Actor and motorsports historian Tim Considine passed away at his home in Los Angeles March 3 at 81.
He was best-known to the general public as an actor, with major roles in My Three Sons and Disney TV serials Spin and Marty and The Hardy Boys. He also appeared in many films over the decades. One of his most memorable roles was as the soldier who gets slapped by George C. Scott in Patton and he also appeared in The Shaggy Dog in 1959. In addition to his acting, Considine wrote episodes of My Three Sons, Combat and Tarzan.
He was named a Disney Legend in 2006.
Considine was an automotive enthusiast from a young age, but really loved motor racing and followed it passionately, eventually turning his attention to photography and writing about motorsport. And he wrote about it well, historical accuracy his mission, telling stories that had never been told.
He contributed to many publications, including The New York Times Magazine, Autoweek, Sports Car International and Vintage Motorsport, just to name a few. Among his published photography was the image photo for Joni Mitchell’s album, “Blue.”
Considine’s books included 1979’s The Photographic Dictionary of Soccer, 1983’s The Language of Sport, 1997’s American Grand Prix Racing: A Century of Drivers & Cars and 2018’s Twice Around the Clock: The Yanks at Le Mans.
I first met Tim when I took over as Editor-in-Chief of Sports Car International and Vintage Motorsport in early 1997, he already a regular contributor to both publications. We hit it off immediately and I always looked forward to his phone calls and what he was up to.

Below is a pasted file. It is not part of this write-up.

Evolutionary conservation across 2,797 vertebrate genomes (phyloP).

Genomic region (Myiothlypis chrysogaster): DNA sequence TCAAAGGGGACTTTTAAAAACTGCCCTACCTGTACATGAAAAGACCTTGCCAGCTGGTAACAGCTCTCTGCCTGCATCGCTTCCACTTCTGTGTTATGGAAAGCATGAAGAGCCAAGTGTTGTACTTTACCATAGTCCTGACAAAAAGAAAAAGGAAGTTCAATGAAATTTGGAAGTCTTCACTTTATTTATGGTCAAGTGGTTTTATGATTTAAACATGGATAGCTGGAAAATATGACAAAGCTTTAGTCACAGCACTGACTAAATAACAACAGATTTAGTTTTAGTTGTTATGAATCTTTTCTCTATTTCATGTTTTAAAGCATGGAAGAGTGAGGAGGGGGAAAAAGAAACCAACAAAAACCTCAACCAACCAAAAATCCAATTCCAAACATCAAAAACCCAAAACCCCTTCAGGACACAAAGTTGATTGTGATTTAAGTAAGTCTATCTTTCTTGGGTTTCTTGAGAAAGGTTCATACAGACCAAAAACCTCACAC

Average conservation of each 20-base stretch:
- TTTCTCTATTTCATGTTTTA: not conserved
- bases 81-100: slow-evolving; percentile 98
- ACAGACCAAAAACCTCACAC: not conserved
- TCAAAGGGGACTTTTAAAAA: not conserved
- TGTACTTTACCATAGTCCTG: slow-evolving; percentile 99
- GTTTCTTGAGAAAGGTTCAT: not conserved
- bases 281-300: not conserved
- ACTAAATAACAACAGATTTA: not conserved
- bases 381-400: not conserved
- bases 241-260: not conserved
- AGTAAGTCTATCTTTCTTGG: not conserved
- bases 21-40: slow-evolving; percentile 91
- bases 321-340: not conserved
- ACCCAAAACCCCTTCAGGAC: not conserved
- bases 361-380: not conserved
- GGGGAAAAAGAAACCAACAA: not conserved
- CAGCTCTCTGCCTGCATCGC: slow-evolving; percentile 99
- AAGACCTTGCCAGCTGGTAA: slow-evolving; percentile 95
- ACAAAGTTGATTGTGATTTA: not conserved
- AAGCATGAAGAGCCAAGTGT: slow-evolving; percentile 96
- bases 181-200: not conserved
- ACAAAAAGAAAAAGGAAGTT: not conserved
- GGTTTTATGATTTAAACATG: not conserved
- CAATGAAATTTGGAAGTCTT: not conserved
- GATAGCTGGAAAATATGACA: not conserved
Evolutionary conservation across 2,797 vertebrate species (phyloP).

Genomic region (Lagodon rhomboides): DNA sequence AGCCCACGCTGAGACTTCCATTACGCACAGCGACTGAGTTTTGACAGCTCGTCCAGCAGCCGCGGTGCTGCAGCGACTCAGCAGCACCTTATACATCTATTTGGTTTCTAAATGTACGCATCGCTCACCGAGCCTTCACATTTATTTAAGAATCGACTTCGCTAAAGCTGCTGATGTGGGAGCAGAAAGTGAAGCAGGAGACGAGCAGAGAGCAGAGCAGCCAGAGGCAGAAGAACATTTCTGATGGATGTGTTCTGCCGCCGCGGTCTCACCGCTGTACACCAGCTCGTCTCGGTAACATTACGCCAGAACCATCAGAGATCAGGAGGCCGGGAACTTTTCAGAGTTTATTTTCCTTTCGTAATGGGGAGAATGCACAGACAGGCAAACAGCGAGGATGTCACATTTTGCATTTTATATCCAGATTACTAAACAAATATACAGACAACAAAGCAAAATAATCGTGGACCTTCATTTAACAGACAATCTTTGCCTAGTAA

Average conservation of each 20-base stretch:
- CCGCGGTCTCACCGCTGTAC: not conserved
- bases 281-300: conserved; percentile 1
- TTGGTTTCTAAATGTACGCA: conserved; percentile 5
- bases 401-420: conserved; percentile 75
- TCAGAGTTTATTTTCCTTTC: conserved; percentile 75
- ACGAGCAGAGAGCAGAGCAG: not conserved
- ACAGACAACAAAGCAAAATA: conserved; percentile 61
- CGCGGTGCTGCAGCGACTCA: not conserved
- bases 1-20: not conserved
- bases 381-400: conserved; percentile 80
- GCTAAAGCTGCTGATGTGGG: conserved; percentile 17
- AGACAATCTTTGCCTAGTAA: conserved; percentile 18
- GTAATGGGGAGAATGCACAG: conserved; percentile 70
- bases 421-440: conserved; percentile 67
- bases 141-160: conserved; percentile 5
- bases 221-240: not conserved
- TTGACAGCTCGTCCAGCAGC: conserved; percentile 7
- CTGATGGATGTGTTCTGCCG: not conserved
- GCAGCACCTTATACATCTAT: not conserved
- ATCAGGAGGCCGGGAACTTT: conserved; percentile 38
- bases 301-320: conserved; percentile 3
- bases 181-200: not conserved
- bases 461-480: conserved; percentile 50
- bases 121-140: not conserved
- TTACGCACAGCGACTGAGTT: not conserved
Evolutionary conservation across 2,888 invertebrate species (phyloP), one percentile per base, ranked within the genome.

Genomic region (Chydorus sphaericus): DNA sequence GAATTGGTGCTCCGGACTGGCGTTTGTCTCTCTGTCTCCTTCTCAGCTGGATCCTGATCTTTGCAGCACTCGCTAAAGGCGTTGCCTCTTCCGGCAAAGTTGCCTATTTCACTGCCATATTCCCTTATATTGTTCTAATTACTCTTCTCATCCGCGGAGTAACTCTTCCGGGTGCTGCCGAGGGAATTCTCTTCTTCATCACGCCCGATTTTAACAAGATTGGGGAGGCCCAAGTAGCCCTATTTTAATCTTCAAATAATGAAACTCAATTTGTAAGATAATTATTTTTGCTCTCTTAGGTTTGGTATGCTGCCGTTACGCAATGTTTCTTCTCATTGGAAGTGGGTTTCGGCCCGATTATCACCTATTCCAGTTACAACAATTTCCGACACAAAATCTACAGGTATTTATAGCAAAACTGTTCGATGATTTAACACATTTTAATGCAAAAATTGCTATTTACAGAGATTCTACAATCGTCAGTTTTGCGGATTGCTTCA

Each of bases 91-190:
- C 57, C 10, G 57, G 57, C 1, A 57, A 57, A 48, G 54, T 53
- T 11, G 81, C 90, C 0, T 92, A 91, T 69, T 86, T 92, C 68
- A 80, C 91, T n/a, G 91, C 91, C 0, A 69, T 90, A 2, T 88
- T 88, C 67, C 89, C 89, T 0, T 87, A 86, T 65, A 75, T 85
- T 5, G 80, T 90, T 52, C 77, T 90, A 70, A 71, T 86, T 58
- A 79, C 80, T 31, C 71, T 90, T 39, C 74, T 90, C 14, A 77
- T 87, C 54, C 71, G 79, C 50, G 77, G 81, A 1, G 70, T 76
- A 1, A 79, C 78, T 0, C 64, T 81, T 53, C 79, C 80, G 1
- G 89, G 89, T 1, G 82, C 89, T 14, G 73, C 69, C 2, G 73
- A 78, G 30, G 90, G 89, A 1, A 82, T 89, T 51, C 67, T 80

When he began Twice Around the Clock, he phoned to tell me (always calling me “Drandy”) that the article he was writing at the time for Vintage Motorsport’s July/August 2013 issue on race driver Bob Said, would probably be his last magazine story, because the three-volume work on Yanks at Le Mans would be taking all of his working time.
The effort was more than well worth it, the award-winning multiple-volume work one of the best efforts ever on racing history.
He is survived by his wife Willie, son Chris, sister Erin and grandchildren Ethan and Tyler.
Tim’s countless friends in the automotive world will miss his humor and passion for motorsport and admire the way he went through a most interesting life, his way. He was a treasure to know and call a friend and I was honored to work with him.—D. Randy Riggs